The employer bears the burden to establish that an employee falls within the FLSA’s administrative exemption. Roe-Midgett v. CC Servs., Inc., 512 F.3d 865, 869 (7th Cir. 2008). Determining whether the exemption applies “requires a thorough, fact-intensive analysis of the employee’s employment duties and responsibilities.” Schaefer-LaRose v. Eli Lilly & Co., 679 F.3d 560, 572 (7th Cir. 2012). “It is those day-to-day duties on which a proper analysis under the FLSA rests, not merely the parties’ characterizations of those duties as involving discretion or not.” Id. at 580.

         Discussion

         It is undisputed here that Plaintiffs were each paid more than $455 per week. At issue in this case are the regulation’s two “primary duty” requirements. Specifically, the parties dispute whether RLPIs’ primary duty is (1) “office or non-manual work directly related to the management or general business operations” of Defendant and (2) “includes the exercise of discretion and independent judgment with respect to matters of significance.”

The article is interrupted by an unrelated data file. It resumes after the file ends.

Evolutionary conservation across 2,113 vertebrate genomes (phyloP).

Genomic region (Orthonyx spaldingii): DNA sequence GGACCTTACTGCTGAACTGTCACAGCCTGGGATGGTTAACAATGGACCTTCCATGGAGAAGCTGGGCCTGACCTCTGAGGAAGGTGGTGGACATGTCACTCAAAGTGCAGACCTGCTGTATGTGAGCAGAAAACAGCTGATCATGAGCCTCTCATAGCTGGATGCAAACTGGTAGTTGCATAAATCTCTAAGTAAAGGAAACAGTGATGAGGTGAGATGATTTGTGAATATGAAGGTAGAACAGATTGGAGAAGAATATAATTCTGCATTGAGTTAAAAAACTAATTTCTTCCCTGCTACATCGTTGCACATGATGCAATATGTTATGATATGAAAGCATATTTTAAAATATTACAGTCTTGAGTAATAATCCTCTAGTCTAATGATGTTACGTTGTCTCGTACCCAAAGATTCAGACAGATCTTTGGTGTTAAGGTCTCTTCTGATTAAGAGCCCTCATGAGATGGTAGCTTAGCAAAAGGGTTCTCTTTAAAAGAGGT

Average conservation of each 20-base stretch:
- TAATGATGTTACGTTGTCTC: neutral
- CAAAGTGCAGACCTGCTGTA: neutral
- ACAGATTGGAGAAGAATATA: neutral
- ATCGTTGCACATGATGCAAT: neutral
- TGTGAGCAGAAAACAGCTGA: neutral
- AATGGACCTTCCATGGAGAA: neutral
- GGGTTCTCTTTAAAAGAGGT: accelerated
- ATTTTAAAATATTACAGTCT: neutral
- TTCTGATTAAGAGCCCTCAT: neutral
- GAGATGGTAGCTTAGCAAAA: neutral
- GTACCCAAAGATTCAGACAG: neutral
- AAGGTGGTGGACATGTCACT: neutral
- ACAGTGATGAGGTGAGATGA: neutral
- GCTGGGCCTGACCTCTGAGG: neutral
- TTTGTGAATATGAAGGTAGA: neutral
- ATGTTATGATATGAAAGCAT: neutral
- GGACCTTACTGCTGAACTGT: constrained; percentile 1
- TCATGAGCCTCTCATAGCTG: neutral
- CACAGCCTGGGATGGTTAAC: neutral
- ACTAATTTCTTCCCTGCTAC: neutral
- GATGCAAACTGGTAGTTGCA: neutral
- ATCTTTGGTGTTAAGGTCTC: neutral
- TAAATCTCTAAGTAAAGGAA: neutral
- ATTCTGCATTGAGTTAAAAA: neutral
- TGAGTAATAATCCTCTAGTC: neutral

A. Primary Duty: The Character of the RLPIs’ Job as a Whole

         Department of Labor regulations define “primary duty” as “the principal, main, major or most important duty that the employee performs.” 29 C.F.R. § 541.700(a). The inquiry is holistic, considering “all the facts in a particular case, with the major emphasis on the character of the employee’s job as a whole.” Id. Relevant factors include the relative importance of the exempt duties, the amount of time spent on exempt work, and the employee’s freedom from direct supervision. Id.

         Defendant Hat World Inc. sells hats, apparel, accessories, and novelties at more than 1, 000 “Lids” locations across the United States and Canada. (Campbell Decl. ¶ 4, ECF No. 4; see also Wagner Dep. 19:8–13, ECF No. 109-13.) In retail, “shrink” refers to the difference between the amount of cash or inventory reflected in the company’s records and the actual amount of cash or inventory on hand. (Campbell Dep. 70:2–8, 74:17–75:8, ECF No. 111-2; Marshall Dep. 196:5–14; Watson Dep. 79:11– 80:5.) The most common causes of shrink are external theft, internal theft, and administrative error. (Campbell Dep. 70:9–12.)

         Defendant’s Operations Division runs its retail stores. Its Loss Prevention Division assists the Operations Division by detecting shrink, identifying the causes of shrink, recovering as much shrink as possible, and taking corrective or preventative actions to prevent future losses. (Campbell Dep. 74:17–75:8.) As part of its Loss Prevention Division, Defendant employs 10 to 16 Regional Loss Prevention Investi- gators, (Campbell Decl. ¶ 4.), with each RLPI responsible for a ...